5th Edition PMBOK® Guide—Chapter 7: Process 7.3 Determine Budget


After all the estimation done in process 7.2, it is now time to determine the budget, and that’s what this process does. The purpose of this post is to give a general overview of the inputs, tools & techniques, and outputs associated with this process.

1. Inputs

Obviously the most important inputs to the process 7.3 Determine Budget are the estimates determined in the previous process 7.2 Estimate Costs. Other important inputs come from other knowledge areas such as Scope, Time, Human Resource, Risk, and Procurement Management.

7.3 DETERMINE BUDGET
INPUTS
1. Cost Management Plan This is an output of process 7.1 Plan Cost Management.
2. Scope Baseline The scope management plan has three components of the scope baseline:

  • Project Scope Statement (output of 5.3 Define Scope)
  • WBS (output of 5.4 Create WBS)
  • WBS Dictionary (output of 5.4 Create WBS)
3. Activity Cost Estimates The cost estimates of each activity within a work package are aggregated or “rolled up” to get a cost estimate for each work package as a whole. This is an output of process 7.2 Estimate Costs.
4. Basis of Estimates Details supporting the activity cost estimates (input #3). This is another output of process 7.3 Estimate Costs.
5. Project Schedule This is used to assign costs to the calendar period in which they are scheduled to occur. This is an output of process 6.6 Determine Schedule.
6. Resource Calendars This is used to indicate resource costs over the duration of the project.

This is an output of the Human Resources Management process 9.2 Acquire Project Team.

7. Risk Register Used to aggregate costs for risk responses to obtain the contingency reserves for the project. This is an output of process 11.2 Identify Risks.
8. Procurement Agreements This is used for products, services or results that are purchased from suppliers or vendors in order to complete the project. This is an output of Procurements Management process 12.
9. OPAs
  • Cost budgeting policies, templates, guidelines
  • Cost budgeting tools
  • Cost reporting formats
TOOLS & TECHNIQUES
1. Cost Aggregation Cost estimates of work packages in the WBS are aggregated or “rolled up” at higher levels (including control accounts) and then finally for the entire project.
2. Reserve Analysis This establishes the contingency reserves and management reserves for the project.
3. Expert Judgment Guidance in the area of determining the budget by those with expertise. This expertise can come from project team members, outside consultants, stakeholders (including customers), or professional or industry associations.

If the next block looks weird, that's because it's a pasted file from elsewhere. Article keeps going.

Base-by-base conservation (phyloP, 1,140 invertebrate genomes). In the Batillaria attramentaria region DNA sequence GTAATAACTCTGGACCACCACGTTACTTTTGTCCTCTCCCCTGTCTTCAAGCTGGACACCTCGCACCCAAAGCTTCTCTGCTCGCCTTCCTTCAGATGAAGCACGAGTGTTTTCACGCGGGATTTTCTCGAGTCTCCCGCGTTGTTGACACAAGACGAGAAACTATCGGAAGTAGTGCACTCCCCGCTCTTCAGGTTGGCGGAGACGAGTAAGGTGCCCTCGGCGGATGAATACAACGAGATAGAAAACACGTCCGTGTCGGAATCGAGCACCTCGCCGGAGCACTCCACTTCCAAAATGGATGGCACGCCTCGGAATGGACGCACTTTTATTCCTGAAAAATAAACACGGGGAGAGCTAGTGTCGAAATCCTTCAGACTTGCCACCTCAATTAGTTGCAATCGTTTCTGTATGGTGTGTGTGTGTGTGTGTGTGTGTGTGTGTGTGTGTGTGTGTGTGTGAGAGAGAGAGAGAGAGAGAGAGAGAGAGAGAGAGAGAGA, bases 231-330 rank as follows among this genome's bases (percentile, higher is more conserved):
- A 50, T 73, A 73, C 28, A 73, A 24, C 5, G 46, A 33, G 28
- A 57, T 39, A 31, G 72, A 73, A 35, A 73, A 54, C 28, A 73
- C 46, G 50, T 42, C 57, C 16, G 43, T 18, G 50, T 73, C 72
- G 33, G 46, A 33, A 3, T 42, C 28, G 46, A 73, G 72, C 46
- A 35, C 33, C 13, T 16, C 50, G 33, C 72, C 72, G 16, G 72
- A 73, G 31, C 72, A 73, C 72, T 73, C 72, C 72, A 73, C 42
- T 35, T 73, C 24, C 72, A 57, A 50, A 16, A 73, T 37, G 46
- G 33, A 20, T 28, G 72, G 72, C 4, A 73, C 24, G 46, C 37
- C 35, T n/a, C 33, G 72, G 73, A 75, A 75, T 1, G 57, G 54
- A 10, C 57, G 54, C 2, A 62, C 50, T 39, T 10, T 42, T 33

4. Historical Relationships These are used to develop analogous or parametric estimates.
5. Funding Limit Reconciliation The expenditure on the project needs to be reconciled with the funding limits on the commitment of funds to the project, and the timing of these commitments.
OUTPUTS
1. Cost Baseline The approved version of the time-phased project budget. Management reserves are not included in this cost baseline. The management reserves plus the cost baseline give the project budget.
2. Project Funding Requirements The funding for the project may occur in periodic increments, which may place time constraints on work to be done in the project schedule.
3. Product Documents Updates
  • Risk register
  • Activity cost estimates
  • Project schedule

2. Tools & Techniques

Cost aggregation of the work packages gets you to the cost estimate of the project. If you add the cost of risk responses or contingency reserves, you get the cost baseline of the project. If you add the management reserves, which are not controlled by the project manager but by management, to the cost baseline, you get the cost budget.

If the funding for the project is not entirely available at the beginning of the project, but is available in periodic increments, then these project funding requirements of how much funding is released and at what point in the project need to be paid attention to so that the project does not temporarily run out of funding. Thus if the project is ahead of schedule, which is normally a good thing, and it gets too far ahead of schedule, the project may temporarily run out of funding until the next increment is available. This in a way is similar to resource leveling, but in this case the resource is not the work of a specific person on the project, but the funding for the project itself.

3. Outputs

The cost baseline is the performance baseline for costs against which the actual performance of the project is measured when the actual costs of the project at any given time are known.

The project funding requirements are an important output, because they may require the project schedule to be adjusted to the necessities of the periodic project funding requirements.

For that reason, the project schedule may be updated as one of the outputs. The activity cost estimates may be adjusted to reflect contingency reserves, and this information may also be updated in the risk register.

In the next post, I will review the three different figures of the cost estimate, cost baseline, and project budget and how they relate to the contingency and management reserves.

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